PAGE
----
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How do Heat Pumps Work?

The fundamental process that allows a refrigerator or Heat Pump to work is the evaporation of a liquid to absorb heat. When you put water on your skin it feels cool. This is because as the water evaporates, it absorbs heat from your body. When you put alcohol on your skin (as in some aftershaves or perfumes) it feels even colder. It feels colder because the alcohol evaporates at a lower temperature than water. The refrigerant used in a fridge or heat pump evaporates at an even lower temperature still, around minus 33°C. This would freeze your skin if applied to it so don’t be tempted to experiment!!

Simply explained...

Heat Pumps are not easiest of items for the non-technical person to understand and that will encompass most people! Very simply, they are machines that take heat from one place and put it in another. Refrigerators, which are a good example of a heat pump, do this very successfully by taking heat out of the food storage compartment and expelling it out at the back. This is why your fridge is so cold on the inside and so warm at the back! Heat Pumps are certainly not new despite the fact that many people will never have heard of them.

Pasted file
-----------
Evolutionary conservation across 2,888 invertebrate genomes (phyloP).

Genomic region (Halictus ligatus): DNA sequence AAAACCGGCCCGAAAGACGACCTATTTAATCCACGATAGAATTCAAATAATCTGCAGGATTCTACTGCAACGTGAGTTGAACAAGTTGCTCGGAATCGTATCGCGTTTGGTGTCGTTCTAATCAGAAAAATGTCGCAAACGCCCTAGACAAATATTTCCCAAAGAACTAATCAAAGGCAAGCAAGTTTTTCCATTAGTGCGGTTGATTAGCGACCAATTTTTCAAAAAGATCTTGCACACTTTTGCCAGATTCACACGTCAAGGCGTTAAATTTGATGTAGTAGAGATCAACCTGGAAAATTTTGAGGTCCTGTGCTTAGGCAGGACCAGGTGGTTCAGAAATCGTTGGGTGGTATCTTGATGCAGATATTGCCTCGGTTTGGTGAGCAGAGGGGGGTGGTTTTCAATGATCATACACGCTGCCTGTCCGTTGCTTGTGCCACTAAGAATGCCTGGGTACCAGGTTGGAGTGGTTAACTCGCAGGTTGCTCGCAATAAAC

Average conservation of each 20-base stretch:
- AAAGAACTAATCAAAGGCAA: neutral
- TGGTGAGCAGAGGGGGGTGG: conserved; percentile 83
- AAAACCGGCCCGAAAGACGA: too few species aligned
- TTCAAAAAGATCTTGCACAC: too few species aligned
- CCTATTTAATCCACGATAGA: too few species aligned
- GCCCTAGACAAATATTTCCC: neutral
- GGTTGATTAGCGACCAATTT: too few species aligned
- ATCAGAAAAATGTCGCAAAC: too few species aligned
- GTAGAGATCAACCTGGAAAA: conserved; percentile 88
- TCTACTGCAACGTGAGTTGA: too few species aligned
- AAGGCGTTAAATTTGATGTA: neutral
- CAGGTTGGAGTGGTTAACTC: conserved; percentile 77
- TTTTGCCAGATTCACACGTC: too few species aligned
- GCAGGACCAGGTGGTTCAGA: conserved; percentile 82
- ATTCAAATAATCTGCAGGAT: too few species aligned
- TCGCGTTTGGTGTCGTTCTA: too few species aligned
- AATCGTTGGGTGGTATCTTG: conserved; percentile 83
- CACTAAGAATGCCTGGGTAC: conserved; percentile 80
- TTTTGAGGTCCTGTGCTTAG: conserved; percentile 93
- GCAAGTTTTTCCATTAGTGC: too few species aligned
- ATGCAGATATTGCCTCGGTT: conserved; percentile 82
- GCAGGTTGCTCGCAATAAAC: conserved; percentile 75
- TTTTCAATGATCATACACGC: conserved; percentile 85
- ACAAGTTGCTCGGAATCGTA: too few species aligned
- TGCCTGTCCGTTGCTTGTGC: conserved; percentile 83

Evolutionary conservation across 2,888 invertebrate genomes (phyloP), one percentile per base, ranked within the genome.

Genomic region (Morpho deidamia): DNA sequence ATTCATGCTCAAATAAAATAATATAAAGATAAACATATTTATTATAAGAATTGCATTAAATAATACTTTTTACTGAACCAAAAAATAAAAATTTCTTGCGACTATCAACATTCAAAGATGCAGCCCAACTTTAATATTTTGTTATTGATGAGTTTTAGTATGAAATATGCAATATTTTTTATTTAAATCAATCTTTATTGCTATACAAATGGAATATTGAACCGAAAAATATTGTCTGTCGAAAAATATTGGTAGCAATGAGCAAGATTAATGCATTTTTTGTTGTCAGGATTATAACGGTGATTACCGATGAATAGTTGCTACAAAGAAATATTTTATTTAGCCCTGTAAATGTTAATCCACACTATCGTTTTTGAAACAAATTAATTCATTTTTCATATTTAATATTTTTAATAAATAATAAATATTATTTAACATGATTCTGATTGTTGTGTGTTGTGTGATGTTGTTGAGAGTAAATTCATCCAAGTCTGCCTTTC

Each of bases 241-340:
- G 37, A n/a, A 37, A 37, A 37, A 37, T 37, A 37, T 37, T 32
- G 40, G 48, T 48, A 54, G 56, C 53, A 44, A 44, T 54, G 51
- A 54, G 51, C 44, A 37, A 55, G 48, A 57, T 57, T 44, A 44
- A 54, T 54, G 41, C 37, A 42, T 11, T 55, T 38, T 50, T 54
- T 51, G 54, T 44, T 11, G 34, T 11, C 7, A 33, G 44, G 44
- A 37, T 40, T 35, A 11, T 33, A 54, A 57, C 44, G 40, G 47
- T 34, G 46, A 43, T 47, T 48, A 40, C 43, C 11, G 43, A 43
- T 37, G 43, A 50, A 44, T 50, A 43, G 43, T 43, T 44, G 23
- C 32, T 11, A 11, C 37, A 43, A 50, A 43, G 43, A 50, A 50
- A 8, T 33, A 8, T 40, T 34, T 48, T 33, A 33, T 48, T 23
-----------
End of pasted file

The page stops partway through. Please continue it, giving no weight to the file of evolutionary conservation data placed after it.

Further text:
A Heat Pump for your home is best explained as a refrigerator working in reverse. It makes your home warm on the inside and cold on the outside. Because the outside is so vast, warming your home has an insignificant effect on the outside temperature.

Heat Pumps come in two basic forms, those that take heat from the air (Air Source Heat Pumps – ASHP’s) and those that take heat from the ground (Ground Source Heat Pumps – GSHP’s). Because they take their heat energy from the air or the ground, they don’t need much power to make them work and so they don’t cost nearly as much to run as conventional heating systems. In fact, for every 1kW of power you supply to the Heat Pump, it will provide 3 to 4kWs of heat energy to your home. With a traditional heating system, for every 1kW of energy you supply, you will be fortunate to see 0.9kW in return. Often it is as little as 0.65kW.

Heat Pumps offer a highly economic form of heating for your home compared with almost all traditional heating systems but especially against electricity, oil and LPG. They typically function at lower temperatures than conventional systems and are ideally suited to under floor heating. However they are commonly used with conventional radiators and circulating air systems too and offer a more even operation and living environment.